TAXPAYERS line up at the Bureau of Internal Revenue office in Intramuros, Manila, April 18, 2022. — PHILIPPINE STAR/ RUSSELL PALMA

THE SENATE Ways and Means Committee on Wednesday deliberated on proposals to ease the payment of taxes, including the creation of new classifications for small taxpayers and adopting different online payment platforms.

“The measures aim to simplify the lives of our taxpayers, make it convenient, and enable them to use cutting-edge technologies as means of paying taxes,” Senator Sherwin T. Gatchalian, who chairs the committee, said during the hearing, referring to Senate Bill 1346 and House Bill 4125.

He said the passage of an Ease of Paying Taxes law “will encourage more businesses to register, people to register… hopefully broaden the tax base and… increase revenue collection to make it more efficient for all of us,” he added.

Tax Management Association of the Philippines, Inc. (TMAP) President Fulvio D. Dawilan said adding a separate category for small taxpayers who will be subjected to less documentary and procedural requirements would stimulate compliance.

“I think we can add, other than medium and large, we can add another layer, the smallest taxpayers and the reason is really to simplify their compliance requirement,” he said during the hearing.

“Maybe one payment, one filing for a year will do rather than the current practice where everybody files for monthly, quarterly and annually,” he said.

Mr. Gatchalian noted that under the current system, the Bureau of Internal Revenue (BIR) does not have a definition for small or micro taxpayers.

Large taxpayers are those with annual gross sales/receipts of at least P1 billion. Medium taxpayers are those within the top 500 taxpayers of a region or district but have not been officially notified by BIR and cannot avail of the bureau’s Large Taxpayers Service.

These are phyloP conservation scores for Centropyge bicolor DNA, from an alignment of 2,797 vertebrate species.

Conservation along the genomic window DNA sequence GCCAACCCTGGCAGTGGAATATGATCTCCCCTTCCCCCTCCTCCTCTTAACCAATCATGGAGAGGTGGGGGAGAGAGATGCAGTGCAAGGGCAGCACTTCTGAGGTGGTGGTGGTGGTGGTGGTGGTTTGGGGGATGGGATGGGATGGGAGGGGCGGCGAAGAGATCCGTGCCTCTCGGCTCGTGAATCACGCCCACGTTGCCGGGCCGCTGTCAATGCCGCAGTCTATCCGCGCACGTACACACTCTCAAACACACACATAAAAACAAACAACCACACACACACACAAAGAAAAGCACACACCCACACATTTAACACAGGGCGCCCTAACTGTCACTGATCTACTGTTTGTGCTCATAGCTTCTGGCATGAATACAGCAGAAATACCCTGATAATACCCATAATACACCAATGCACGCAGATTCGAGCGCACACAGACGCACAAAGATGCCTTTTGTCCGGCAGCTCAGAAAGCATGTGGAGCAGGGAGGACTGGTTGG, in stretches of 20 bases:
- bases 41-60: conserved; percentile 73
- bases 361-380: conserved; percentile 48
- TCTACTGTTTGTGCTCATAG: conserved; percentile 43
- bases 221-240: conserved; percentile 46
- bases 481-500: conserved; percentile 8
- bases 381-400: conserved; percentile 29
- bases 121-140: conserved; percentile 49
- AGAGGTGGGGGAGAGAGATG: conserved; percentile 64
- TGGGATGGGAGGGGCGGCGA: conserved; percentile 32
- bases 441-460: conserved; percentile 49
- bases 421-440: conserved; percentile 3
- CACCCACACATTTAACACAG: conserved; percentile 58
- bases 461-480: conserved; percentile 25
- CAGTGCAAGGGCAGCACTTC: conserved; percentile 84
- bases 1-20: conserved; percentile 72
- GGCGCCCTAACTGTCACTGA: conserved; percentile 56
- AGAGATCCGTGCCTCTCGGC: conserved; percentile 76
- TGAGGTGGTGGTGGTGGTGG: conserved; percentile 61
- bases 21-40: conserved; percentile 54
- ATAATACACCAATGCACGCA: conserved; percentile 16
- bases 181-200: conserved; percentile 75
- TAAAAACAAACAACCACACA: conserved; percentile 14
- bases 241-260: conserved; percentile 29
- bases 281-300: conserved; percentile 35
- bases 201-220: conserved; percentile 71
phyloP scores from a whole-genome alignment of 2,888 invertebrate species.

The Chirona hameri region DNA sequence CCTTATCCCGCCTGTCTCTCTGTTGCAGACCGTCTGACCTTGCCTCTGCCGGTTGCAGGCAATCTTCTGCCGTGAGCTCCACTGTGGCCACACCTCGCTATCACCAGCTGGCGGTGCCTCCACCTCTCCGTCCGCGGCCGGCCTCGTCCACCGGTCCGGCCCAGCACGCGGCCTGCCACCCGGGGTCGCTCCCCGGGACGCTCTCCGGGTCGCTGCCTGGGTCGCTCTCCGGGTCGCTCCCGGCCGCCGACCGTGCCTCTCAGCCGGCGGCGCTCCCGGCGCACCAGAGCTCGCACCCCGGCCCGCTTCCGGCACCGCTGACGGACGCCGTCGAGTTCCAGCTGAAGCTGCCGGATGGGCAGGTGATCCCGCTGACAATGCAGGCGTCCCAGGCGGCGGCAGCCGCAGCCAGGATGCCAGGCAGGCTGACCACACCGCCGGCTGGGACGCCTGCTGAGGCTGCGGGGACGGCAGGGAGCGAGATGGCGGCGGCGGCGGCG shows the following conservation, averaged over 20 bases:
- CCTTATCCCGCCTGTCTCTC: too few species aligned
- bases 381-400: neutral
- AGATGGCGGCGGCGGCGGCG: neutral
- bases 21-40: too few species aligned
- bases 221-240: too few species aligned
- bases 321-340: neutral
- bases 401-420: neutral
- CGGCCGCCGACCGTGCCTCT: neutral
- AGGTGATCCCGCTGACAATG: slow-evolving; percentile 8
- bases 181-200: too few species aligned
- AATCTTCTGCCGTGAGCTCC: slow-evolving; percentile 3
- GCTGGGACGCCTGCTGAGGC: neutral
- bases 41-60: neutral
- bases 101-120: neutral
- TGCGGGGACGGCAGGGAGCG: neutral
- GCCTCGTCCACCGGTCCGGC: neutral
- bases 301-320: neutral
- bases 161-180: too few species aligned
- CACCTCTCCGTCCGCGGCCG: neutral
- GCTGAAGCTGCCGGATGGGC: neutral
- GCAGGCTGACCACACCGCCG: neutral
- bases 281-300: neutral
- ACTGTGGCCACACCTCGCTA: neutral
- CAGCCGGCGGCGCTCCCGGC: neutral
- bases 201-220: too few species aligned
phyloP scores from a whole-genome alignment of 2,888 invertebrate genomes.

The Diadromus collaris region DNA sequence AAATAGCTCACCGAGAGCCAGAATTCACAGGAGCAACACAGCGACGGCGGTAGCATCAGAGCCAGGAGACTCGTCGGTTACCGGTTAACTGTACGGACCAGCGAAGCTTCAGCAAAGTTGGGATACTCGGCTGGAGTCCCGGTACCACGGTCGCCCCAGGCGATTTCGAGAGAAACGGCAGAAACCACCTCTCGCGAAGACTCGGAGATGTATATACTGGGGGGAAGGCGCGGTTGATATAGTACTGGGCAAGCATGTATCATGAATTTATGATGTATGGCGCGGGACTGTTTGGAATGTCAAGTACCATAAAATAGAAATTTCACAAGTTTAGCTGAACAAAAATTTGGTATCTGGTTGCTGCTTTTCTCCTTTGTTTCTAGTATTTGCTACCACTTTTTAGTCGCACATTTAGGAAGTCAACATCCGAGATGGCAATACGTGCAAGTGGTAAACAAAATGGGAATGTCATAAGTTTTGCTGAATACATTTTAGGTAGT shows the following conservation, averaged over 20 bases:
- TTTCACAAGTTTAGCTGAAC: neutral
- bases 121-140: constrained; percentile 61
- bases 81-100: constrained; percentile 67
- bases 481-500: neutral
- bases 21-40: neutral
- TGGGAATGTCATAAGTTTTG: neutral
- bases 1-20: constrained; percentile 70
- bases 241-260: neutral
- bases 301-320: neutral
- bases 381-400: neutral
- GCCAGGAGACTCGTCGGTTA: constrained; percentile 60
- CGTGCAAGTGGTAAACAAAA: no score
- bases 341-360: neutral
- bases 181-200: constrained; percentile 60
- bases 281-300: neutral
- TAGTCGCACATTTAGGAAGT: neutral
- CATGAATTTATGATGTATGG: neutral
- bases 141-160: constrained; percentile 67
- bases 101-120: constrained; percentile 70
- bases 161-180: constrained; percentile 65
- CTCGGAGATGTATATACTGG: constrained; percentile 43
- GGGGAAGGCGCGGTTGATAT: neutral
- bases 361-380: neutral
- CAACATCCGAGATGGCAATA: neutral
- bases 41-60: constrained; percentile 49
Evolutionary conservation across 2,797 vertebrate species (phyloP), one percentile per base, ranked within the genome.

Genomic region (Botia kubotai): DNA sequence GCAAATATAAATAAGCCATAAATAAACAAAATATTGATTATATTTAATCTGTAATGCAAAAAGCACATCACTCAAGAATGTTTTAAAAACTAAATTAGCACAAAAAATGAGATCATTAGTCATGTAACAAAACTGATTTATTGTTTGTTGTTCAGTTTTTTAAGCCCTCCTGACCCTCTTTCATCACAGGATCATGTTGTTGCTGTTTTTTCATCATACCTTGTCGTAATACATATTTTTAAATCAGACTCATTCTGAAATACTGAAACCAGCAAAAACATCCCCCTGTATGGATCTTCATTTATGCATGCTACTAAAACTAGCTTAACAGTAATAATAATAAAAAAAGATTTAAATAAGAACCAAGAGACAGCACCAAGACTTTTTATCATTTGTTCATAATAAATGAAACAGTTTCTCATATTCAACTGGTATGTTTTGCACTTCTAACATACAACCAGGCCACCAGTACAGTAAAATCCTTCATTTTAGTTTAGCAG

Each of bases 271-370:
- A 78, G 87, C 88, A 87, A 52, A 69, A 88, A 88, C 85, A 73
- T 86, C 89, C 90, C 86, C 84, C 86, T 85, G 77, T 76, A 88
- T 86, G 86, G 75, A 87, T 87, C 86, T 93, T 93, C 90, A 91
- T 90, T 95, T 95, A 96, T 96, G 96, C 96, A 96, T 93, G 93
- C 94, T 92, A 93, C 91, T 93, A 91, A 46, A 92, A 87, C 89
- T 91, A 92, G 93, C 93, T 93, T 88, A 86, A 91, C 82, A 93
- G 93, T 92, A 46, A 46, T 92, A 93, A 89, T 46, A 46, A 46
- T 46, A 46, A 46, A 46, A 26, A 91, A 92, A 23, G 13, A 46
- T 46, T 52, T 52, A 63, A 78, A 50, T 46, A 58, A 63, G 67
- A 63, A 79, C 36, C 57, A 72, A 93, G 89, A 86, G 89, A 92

BIR Assistant Commissioner for Assessment Service Ma. Luisa I. Belen, however, took a position of keeping the status quo.

“For now, I think it would be proper that we just classify it as large and medium because all the rest will follow as being a small because the tax due is either VAT (value-added tax) or percentage, so all the rest that will be below the threshold of the VAT will be paying the percentage taxes.”

Any person or entity who sells, barters, exchanges, leases goods or properties and renders services subject to VAT must pay and file a return if the aggregate amount of actual gross sales or receipts exceed P3 million.

Another BIR official, Assistant Commissioner for Legal Service Larry M. Barcelo,  also pushed for maintaining the current system of payments for estate and donors taxes, saying that the transfer of properties through inheritance or donation sometimes involve more than one property.

“In order to ensure that all properties are properly accounted for, valuated and consolidated in one return, the BIR believes that the venue restrictions should be retained,” he said.

Deloitte Philippines Managing Partner and Chief Executive Officer Fredieric B. Landicho, on the other hand, said the bills’ provisions “allowing taxes to be paid even remotely” should be retained.

Mr. Landicho said their company, an audit and financial advisory firm, has handled foreign workers who often found the tax processes in the Philippines a “hassle.”

The proposed law for a more efficient tax administration, he added, would contribute to the ease of doing business, which will ultimately attract more foreign investments into the country.

The BIR also opposed the removal of the P500 fee for the registration of new businesses and its yearly renewal, noting that this will downsize the agency’s income.

Mr. Barcelo said abolishing this fee may lead to “adverse effects to the expenditures of the bureau.”

The BIR also wants to retain the existing pay-as-you-file system.

“In separating the acts of filing and payment, this will increase the chances of taxpayers in filing but not paying the taxes,” he said. — Alyssa Nicole O. Tan